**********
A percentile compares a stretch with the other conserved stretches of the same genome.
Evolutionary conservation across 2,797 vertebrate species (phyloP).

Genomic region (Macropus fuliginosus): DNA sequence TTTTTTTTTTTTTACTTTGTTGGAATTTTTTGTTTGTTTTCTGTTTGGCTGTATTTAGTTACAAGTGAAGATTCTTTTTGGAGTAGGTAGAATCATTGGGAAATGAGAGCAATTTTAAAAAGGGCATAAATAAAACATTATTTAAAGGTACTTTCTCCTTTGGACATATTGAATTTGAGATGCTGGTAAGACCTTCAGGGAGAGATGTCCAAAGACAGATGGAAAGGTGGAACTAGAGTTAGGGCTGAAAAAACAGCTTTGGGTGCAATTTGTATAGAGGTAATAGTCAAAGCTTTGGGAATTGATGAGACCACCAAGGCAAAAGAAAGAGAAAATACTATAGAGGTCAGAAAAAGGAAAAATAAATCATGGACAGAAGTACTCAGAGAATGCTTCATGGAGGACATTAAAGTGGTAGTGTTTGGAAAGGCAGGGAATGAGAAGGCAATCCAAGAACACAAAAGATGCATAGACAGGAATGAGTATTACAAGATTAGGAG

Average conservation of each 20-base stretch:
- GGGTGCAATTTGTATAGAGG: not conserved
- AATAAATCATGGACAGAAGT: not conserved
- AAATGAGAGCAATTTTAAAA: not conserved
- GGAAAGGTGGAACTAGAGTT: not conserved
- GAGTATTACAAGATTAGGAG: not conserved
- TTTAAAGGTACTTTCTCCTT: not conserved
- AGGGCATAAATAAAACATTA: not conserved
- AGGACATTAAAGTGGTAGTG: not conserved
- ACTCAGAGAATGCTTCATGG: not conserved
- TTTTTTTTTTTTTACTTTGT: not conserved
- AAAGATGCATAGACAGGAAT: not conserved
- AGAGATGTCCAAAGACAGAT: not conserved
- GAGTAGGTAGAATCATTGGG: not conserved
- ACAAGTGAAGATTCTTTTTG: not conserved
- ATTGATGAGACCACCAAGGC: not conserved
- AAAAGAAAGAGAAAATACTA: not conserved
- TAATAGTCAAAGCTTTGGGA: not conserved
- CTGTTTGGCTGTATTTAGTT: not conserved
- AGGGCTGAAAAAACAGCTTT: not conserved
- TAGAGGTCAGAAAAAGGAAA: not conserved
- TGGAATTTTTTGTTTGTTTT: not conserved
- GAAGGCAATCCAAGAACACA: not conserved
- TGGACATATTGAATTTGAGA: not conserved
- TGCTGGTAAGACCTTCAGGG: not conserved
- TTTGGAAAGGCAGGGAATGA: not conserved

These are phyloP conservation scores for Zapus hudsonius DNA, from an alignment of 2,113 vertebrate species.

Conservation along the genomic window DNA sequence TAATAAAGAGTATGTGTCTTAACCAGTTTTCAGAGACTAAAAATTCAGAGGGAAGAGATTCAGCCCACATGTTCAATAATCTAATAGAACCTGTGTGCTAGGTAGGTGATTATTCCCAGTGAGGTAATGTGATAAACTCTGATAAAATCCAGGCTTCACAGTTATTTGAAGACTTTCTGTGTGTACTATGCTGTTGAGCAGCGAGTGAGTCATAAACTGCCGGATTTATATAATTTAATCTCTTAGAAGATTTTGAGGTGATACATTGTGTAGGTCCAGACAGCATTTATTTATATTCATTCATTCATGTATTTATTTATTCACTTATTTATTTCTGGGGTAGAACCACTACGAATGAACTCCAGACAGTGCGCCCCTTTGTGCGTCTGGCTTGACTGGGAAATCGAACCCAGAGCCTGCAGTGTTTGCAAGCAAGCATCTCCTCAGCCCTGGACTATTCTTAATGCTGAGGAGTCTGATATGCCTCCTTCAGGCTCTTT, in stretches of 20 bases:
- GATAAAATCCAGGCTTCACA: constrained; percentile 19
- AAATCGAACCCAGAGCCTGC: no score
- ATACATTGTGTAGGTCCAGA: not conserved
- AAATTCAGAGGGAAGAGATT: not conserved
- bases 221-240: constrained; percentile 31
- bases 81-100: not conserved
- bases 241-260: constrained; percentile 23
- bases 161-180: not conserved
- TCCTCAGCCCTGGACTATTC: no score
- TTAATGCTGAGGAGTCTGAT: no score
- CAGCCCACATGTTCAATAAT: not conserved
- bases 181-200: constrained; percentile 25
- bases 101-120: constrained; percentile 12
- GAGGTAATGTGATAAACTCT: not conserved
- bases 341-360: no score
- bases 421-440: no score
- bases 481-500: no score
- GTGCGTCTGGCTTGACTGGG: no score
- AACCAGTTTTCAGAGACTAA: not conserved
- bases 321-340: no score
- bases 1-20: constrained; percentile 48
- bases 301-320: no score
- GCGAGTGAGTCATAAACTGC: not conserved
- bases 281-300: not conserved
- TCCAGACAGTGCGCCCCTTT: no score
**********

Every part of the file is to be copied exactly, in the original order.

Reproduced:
A percentile compares a stretch with the other conserved stretches of the same genome.
Evolutionary conservation across 2,797 vertebrate species (phyloP).

Genomic region (Macropus fuliginosus): DNA sequence TTTTTTTTTTTTTACTTTGTTGGAATTTTTTGTTTGTTTTCTGTTTGGCTGTATTTAGTTACAAGTGAAGATTCTTTTTGGAGTAGGTAGAATCATTGGGAAATGAGAGCAATTTTAAAAAGGGCATAAATAAAACATTATTTAAAGGTACTTTCTCCTTTGGACATATTGAATTTGAGATGCTGGTAAGACCTTCAGGGAGAGATGTCCAAAGACAGATGGAAAGGTGGAACTAGAGTTAGGGCTGAAAAAACAGCTTTGGGTGCAATTTGTATAGAGGTAATAGTCAAAGCTTTGGGAATTGATGAGACCACCAAGGCAAAAGAAAGAGAAAATACTATAGAGGTCAGAAAAAGGAAAAATAAATCATGGACAGAAGTACTCAGAGAATGCTTCATGGAGGACATTAAAGTGGTAGTGTTTGGAAAGGCAGGGAATGAGAAGGCAATCCAAGAACACAAAAGATGCATAGACAGGAATGAGTATTACAAGATTAGGAG

Average conservation of each 20-base stretch:
- GGGTGCAATTTGTATAGAGG: not conserved
- AATAAATCATGGACAGAAGT: not conserved
- AAATGAGAGCAATTTTAAAA: not conserved
- GGAAAGGTGGAACTAGAGTT: not conserved
- GAGTATTACAAGATTAGGAG: not conserved
- TTTAAAGGTACTTTCTCCTT: not conserved
- AGGGCATAAATAAAACATTA: not conserved
- AGGACATTAAAGTGGTAGTG: not conserved
- ACTCAGAGAATGCTTCATGG: not conserved
- TTTTTTTTTTTTTACTTTGT: not conserved
- AAAGATGCATAGACAGGAAT: not conserved
- AGAGATGTCCAAAGACAGAT: not conserved
- GAGTAGGTAGAATCATTGGG: not conserved
- ACAAGTGAAGATTCTTTTTG: not conserved
- ATTGATGAGACCACCAAGGC: not conserved
- AAAAGAAAGAGAAAATACTA: not conserved
- TAATAGTCAAAGCTTTGGGA: not conserved
- CTGTTTGGCTGTATTTAGTT: not conserved
- AGGGCTGAAAAAACAGCTTT: not conserved
- TAGAGGTCAGAAAAAGGAAA: not conserved
- TGGAATTTTTTGTTTGTTTT: not conserved
- GAAGGCAATCCAAGAACACA: not conserved
- TGGACATATTGAATTTGAGA: not conserved
- TGCTGGTAAGACCTTCAGGG: not conserved
- TTTGGAAAGGCAGGGAATGA: not conserved

These are phyloP conservation scores for Zapus hudsonius DNA, from an alignment of 2,113 vertebrate species.

Conservation along the genomic window DNA sequence TAATAAAGAGTATGTGTCTTAACCAGTTTTCAGAGACTAAAAATTCAGAGGGAAGAGATTCAGCCCACATGTTCAATAATCTAATAGAACCTGTGTGCTAGGTAGGTGATTATTCCCAGTGAGGTAATGTGATAAACTCTGATAAAATCCAGGCTTCACAGTTATTTGAAGACTTTCTGTGTGTACTATGCTGTTGAGCAGCGAGTGAGTCATAAACTGCCGGATTTATATAATTTAATCTCTTAGAAGATTTTGAGGTGATACATTGTGTAGGTCCAGACAGCATTTATTTATATTCATTCATTCATGTATTTATTTATTCACTTATTTATTTCTGGGGTAGAACCACTACGAATGAACTCCAGACAGTGCGCCCCTTTGTGCGTCTGGCTTGACTGGGAAATCGAACCCAGAGCCTGCAGTGTTTGCAAGCAAGCATCTCCTCAGCCCTGGACTATTCTTAATGCTGAGGAGTCTGATATGCCTCCTTCAGGCTCTTT, in stretches of 20 bases:
- GATAAAATCCAGGCTTCACA: constrained; percentile 19
- AAATCGAACCCAGAGCCTGC: no score
- ATACATTGTGTAGGTCCAGA: not conserved
- AAATTCAGAGGGAAGAGATT: not conserved
- bases 221-240: constrained; percentile 31
- bases 81-100: not conserved
- bases 241-260: constrained; percentile 23
- bases 161-180: not conserved
- TCCTCAGCCCTGGACTATTC: no score
- TTAATGCTGAGGAGTCTGAT: no score
- CAGCCCACATGTTCAATAAT: not conserved
- bases 181-200: constrained; percentile 25
- bases 101-120: constrained; percentile 12
- GAGGTAATGTGATAAACTCT: not conserved
- bases 341-360: no score
- bases 421-440: no score
- bases 481-500: no score
- GTGCGTCTGGCTTGACTGGG: no score
- AACCAGTTTTCAGAGACTAA: not conserved
- bases 321-340: no score
- bases 1-20: constrained; percentile 48
- bases 301-320: no score
- GCGAGTGAGTCATAAACTGC: not conserved
- bases 281-300: not conserved
- TCCAGACAGTGCGCCCCTTT: no score